Peter Wirzbicki is Assistant Professor of History at Princeton University. This interview is based on his new book, Fighting for the Higher Law: Black and White Transcendentalists Against Slavery (University of Pennsylvania Press, 2021).
JF: What led you to write Fighting for the Higher Law?
PW: I’ve always been fascinated by the Transcendentalists—their existentialist quest for individual authenticity, their attempts to reshape how Americans understand nature, and, of course, their critiques of social conformity. But it seemed like many scholars assumed that these private impulses were contradictory to a public vision; as if all the Transcendentalists cared only about was tender-minded communion with the trees and birds and they ignored the tough-minded political struggles of antebellum America. In graduate school, I began researching black abolitionists in Boston and their interaction with Transcendentalists, figuring that this would be a good way to test the contours of their political vision. I found a robust and surprising set of interactions between radical black abolitionists and Transcendentalists. This, I thought, was a story that should be told: of how black abolitionists invited white Transcendentalists to speak before their lyceums, attended “conversations” with Transcendentalists, and fought together in abolitionist organizations. I decided to write a history of these interactions, attempting to, in the process, retell the intellectual origins of the anti-slavery crusade in the process.
JF: In two sentences, what is the argument of Fighting for the Higher Law?
PW: The philosophy of Transcendentalism and the politics of abolitionism were mutually reinforcing because Transcendentalism articulated deep moral and philosophical assumptions that encouraged anti-slavery activity and, in exchange, abolitionist politics helped shape the form that Transcendentalist ideas would take. Black abolitionists were important figures in this intellectual and ideological exchange because while Transcendentalism provided a language with which to understand a broad critique of antebellum American society, it was abolitionists, and especially black abolitionists, who helped aim that critique squarely at slavery and its Northern apologists.
JF: Why do we need to read Fighting for the Higher Law?
PW: I hope you will read Fighting for the Higher Law for two main reasons. First, I hope it will convince you that American Transcendentalists were crucial figures in American political thought and the development of American democratic ideals. Recent work on the intellectual origins of American democracy emphasize the balance and moderation of the Scottish Common Sense School or the epistemological humility of the Pragmatists, and too often leave out the idealism, utopianism, and moral radicalism of the abolitionist generation. Thanks to the influence of Transcendentalism, antebellum radicals developed what I call the Higher Law ethos, an approach to politics that was central to the abolitionist movement and helped shape later activist groups, from labor organizers to the Civil Rights movement. Second, in my book you will see important connections between black abolitionists and canonical American literature. You will see moments of interaction between black abolitionist like William C. Nell, Lewis Hayden, and Charlotte Forten with more famous white thinkers and writers.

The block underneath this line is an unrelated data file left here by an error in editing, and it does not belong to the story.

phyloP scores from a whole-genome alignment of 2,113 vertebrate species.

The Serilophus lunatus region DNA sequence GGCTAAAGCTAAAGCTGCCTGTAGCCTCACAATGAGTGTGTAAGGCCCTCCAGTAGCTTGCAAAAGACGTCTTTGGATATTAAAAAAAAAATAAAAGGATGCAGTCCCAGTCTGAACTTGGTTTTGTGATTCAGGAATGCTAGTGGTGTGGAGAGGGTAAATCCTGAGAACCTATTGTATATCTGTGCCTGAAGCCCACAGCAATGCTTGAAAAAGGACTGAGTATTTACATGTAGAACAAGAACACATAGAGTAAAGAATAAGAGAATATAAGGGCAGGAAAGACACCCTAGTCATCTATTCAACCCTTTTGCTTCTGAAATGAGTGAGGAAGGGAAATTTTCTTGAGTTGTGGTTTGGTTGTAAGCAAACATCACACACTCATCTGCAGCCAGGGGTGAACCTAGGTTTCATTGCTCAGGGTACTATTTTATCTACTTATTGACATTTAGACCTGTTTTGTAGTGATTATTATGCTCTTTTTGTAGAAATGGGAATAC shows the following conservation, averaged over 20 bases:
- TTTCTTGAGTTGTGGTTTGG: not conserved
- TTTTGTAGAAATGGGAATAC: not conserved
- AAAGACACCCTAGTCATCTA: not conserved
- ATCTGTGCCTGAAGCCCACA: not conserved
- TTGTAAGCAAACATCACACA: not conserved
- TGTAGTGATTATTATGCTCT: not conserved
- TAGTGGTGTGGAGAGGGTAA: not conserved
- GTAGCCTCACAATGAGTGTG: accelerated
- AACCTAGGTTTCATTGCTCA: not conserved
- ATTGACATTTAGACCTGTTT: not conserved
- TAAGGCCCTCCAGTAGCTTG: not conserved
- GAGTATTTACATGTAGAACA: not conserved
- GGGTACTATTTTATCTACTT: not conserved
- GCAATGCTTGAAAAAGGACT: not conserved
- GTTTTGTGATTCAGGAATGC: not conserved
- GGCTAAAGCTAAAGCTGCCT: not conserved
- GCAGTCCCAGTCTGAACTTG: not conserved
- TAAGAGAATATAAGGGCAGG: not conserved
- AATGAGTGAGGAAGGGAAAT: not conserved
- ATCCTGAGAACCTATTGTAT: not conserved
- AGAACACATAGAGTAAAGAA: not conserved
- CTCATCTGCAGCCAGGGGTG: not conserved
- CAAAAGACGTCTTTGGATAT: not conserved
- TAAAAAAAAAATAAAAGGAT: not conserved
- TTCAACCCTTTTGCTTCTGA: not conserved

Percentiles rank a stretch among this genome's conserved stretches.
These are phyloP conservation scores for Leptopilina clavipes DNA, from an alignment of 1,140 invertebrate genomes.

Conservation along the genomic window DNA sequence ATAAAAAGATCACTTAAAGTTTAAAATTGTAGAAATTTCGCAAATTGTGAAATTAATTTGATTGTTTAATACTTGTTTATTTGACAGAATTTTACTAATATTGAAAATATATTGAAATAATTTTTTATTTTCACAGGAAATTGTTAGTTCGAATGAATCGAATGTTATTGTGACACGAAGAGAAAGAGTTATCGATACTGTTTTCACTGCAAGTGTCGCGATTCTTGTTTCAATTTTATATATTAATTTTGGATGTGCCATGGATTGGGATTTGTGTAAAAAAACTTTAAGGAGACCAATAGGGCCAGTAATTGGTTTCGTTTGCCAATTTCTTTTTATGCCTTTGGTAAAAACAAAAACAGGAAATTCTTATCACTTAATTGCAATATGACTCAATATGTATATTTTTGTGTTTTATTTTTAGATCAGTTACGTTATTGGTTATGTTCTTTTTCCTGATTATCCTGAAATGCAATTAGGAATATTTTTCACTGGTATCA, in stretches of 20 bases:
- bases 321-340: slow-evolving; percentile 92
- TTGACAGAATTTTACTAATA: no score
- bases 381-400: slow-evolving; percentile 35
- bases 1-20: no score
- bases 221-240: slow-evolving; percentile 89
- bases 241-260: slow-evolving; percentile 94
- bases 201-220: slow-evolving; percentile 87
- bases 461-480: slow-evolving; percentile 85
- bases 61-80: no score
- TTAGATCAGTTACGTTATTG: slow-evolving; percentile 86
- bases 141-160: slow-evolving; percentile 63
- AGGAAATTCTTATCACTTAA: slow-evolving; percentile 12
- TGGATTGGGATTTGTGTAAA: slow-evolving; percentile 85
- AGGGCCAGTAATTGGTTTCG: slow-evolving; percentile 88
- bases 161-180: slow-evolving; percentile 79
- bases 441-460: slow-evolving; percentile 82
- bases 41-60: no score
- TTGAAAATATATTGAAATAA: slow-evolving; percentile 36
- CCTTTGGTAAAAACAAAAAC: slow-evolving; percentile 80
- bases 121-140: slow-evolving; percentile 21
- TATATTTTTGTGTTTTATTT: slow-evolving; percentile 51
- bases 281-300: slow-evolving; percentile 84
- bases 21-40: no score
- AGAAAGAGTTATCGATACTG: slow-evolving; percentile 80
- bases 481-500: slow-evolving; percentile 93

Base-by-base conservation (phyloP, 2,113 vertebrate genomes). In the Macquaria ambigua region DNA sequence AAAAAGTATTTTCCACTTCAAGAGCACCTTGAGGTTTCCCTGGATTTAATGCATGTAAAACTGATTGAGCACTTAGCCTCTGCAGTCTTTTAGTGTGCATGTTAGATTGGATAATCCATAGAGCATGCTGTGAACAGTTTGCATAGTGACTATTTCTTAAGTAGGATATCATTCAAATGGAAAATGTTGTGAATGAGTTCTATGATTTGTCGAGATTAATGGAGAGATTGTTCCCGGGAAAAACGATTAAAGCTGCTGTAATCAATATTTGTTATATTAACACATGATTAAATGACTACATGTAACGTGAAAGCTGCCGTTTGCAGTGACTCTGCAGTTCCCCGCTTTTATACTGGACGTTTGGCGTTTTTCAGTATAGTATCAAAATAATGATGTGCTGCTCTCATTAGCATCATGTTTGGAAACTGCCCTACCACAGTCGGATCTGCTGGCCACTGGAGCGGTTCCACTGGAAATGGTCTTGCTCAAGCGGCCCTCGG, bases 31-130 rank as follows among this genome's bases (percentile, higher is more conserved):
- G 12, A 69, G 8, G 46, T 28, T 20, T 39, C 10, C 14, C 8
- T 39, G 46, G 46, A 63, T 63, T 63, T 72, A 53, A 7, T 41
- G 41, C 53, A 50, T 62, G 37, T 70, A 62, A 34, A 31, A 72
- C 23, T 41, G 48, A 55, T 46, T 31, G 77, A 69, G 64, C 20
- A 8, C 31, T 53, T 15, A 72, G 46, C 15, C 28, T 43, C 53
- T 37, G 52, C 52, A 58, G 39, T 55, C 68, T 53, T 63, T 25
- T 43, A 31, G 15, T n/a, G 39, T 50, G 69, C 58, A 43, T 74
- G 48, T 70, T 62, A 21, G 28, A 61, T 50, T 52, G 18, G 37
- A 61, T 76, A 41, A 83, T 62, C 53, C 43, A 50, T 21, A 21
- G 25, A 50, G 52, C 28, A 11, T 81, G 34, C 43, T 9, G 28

JF: When and why did you decide to become an American historian?
PW: I guess I always liked thinking historically. I grew up in Connecticut in a house that was built in 1792. I loved visiting battlefields as a kid. But also, a great deal of credit must go to my college professor, Bruce Dorsey, who took a chance and hired me as a research assistant after my junior year of college. I just needed a job! But I spent the summer poring through old newspapers in dusty archives and came to love it. To me, the most wonderful thing about history is that when done well, it’s an exercise in radical empathy, in trying to get inside the heads of people who lived in completely different times and places, to do our best to try to understand how and why people thought and acted as they did under such different circumstances than we do today.
JF: What is your next project?
PW: I am working on a project on political philosophy in the age of the Civil War and Reconstruction. What comprised the mixture of ideas, thinkers, and activists who shaped the ideological origins of Reconstruction? These are mostly Northern thinkers that wrote about questions of democracy, sovereignty, nationalism, and race in the era of the Civil War. I’m trying to see Reconstruction as its own moment in intellectual history—not as simply fulfillment of antebellum ideas nor as prelude to Gilded Age liberalism. Rather I think there is a real flowering of quite robust ideas about democracy in the period that shaped, in quite meaningful ways, the remaking of American political life.
JF: Thanks, Peter!